I’ve spent the last two years learning, learning, learning. Formatting, marketing, Twitter, FaceBook (and now FaceBook Timeline, curse you Zuckerberg), cover design. Every time I turn around there’s something new to learn (and so many great free resources to help — while formatting books yesterday, I listened to several hours of podcasts from The Accidental Creative and Copyright Clearance Center’s Beyond the Book). I use HootSuite to schedule Tweets that interest me, that I think would interest other writers — and I try to remember to share even in the hours when I’m asleep, because half the world is awake.

Sometimes unplugging gives me a vague sense of unease, as if I’ll miss something important. But that’s an illusion. Or, maybe, it’s reality. We’re always missing things, and we weren’t quite so aware of missing them until the radio, the TV, and the internet began to bring the vastness of the world into our homes in near-real time.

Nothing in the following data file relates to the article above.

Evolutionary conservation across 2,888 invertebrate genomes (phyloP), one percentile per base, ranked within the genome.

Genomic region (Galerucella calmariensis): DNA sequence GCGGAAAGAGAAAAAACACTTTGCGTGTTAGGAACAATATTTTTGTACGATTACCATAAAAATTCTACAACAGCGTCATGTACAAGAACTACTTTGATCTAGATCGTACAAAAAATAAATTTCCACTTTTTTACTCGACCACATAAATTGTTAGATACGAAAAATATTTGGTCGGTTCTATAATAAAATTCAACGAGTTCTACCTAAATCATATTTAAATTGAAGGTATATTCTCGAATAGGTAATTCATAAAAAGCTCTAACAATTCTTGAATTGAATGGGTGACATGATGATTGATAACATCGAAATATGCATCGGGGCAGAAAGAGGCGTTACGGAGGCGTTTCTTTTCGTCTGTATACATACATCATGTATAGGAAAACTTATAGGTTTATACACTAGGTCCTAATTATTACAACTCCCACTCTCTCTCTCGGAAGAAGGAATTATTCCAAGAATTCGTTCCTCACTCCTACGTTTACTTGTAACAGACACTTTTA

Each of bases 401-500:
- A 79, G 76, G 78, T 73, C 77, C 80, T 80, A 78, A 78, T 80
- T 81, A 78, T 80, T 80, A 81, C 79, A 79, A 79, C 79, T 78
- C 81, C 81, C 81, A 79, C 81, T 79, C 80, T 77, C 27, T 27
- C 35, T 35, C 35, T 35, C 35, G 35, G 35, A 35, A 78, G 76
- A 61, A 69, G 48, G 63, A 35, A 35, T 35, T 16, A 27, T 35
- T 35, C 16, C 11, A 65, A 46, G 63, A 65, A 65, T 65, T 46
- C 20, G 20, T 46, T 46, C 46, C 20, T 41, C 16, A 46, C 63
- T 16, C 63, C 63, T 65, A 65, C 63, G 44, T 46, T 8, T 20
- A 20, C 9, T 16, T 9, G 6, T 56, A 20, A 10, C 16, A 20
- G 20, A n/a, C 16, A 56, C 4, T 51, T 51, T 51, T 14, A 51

The pleasure of connectedness bring along the angst and pain of being merely human, and incapable of holding it all. I think of children who are invited to a birthday party — joy, happiness, the thrill of something special. But then, they are invited to two and can only attend one. Angst — which to attend? And does it matter which one? Because you will miss the other one, which could always have been the one with the bigger bouncy house.

Until someone invents a practical clone option — I’m picturing 10 of me, each going out to tackle one part of the universe, then coming home at night to share memories and give each other back rubs and share a bottle of wine…hmmm would 10 be enough?

Oh well, until then, I’m going to unplug every now and again, deliberately. But, first, I’ll be sure to pre-schedule this blog, and some round the clock Tweets.